Emergency Management Solutions Newsletter

Volume 9 No. 5                                                                                     May 2017

In This Issue
Featured Video
Blog Highlights
The Leadership Challenge
Consulting Transitions
Featured Article
Professional Development
Life Balance
From the Bookshelf
Speaker's Corner
Join My Mailing List
Featured Video
The Future of First Response
The Future of First Response

This one of a series of three videos produced by a joint project with Continuum, a global innovation design firm, the Department of Homeland Security, and Pacific Northwest National Laboratory. Project seeks to envision what emergency response might look like in fifteen years if we could leverage existing or projected technology in a coordinated manner. See this month's featured article for more information about this project or visit their website.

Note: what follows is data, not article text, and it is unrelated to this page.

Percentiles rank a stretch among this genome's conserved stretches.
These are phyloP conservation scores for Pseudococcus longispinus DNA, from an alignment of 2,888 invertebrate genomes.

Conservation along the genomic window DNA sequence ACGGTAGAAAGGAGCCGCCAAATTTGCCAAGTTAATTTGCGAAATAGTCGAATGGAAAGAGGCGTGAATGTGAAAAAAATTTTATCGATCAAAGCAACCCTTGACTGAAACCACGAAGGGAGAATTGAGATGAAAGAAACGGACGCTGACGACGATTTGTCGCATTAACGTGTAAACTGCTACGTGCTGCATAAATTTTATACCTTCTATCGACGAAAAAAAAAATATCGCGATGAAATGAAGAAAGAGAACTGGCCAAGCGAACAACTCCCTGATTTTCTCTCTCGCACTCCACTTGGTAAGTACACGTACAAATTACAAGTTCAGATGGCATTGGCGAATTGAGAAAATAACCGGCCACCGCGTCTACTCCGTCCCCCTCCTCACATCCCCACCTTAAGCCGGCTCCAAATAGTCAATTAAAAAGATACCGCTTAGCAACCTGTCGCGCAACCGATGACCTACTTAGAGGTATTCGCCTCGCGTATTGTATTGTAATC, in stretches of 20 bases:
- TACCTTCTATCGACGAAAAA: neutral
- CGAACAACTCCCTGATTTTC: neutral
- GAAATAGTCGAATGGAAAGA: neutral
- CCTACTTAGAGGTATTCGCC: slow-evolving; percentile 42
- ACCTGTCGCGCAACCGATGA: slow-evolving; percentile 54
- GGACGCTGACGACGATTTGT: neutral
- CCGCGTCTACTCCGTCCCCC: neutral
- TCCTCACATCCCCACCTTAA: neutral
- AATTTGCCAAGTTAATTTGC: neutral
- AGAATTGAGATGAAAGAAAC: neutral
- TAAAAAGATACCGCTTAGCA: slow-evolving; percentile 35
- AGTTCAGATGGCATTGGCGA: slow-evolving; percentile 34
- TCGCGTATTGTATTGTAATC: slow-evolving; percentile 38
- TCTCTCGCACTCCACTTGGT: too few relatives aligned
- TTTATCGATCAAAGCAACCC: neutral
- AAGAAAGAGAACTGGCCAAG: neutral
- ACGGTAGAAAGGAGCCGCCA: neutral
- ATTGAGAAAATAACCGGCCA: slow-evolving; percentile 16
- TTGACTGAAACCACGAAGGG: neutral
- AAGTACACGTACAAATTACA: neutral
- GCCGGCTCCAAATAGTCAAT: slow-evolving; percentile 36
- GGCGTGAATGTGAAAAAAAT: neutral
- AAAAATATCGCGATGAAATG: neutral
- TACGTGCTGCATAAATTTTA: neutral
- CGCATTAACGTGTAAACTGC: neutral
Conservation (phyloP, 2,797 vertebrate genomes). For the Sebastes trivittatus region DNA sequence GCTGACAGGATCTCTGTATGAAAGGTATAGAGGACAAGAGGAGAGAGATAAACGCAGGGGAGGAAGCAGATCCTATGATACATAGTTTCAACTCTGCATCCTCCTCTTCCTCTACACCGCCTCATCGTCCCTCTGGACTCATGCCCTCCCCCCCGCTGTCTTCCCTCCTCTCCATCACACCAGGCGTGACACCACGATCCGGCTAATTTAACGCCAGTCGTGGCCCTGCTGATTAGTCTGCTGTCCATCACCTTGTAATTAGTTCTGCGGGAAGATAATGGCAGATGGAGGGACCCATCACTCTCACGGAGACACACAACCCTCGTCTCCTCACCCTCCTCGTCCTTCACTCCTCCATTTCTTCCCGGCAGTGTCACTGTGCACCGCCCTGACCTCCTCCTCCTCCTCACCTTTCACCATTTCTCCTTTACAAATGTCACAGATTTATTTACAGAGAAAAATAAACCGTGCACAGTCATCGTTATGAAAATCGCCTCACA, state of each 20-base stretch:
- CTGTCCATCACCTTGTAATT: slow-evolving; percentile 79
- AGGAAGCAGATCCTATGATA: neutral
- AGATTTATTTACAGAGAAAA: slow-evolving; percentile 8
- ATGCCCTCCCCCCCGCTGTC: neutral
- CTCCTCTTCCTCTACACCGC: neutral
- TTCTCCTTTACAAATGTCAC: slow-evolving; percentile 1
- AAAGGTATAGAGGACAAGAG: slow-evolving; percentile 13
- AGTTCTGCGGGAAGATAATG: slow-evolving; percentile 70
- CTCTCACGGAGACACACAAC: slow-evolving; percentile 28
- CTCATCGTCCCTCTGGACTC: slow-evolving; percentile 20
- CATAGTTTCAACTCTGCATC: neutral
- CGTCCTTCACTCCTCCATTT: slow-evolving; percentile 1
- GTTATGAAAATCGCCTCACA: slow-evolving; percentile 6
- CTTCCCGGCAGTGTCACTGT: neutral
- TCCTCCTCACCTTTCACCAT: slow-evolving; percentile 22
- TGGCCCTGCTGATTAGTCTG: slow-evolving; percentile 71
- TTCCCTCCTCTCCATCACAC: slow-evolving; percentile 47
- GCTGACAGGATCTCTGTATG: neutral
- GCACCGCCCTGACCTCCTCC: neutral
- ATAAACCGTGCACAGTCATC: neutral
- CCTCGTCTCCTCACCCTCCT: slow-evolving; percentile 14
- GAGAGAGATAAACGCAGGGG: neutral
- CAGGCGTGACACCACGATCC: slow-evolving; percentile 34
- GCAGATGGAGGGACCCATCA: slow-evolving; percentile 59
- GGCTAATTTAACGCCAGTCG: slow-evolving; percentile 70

Blog Highlights

Canton blog masthead
Visit My Blog

The following are excerpts from my blog
Canton on Emergency Management. Please visit my blog to see the rest of my articles.  

Just like life, disasters can be cyclical with one event sowing the seeds for the next one ...

Visit my blog 

If you are having trouble accessing these articles, go directly to the blog by clicking either the logo or the green "Visit my blog" button.
EM Blog Masthead

Visit My Blog

The following are excerpts from my blog, Managing Crisis, published by Emergency Management Magazine. Please visit my blog to see the rest of my articles.

When a crisis is imminent, the pre-disaster homeless are often neglected.

Visit my blog

If you are having trouble accessing these articles, go directly to the blog by clicking either the logo or the green "Visit my blog" button.
Leadership Coaching

What Is The Leadership Challenge?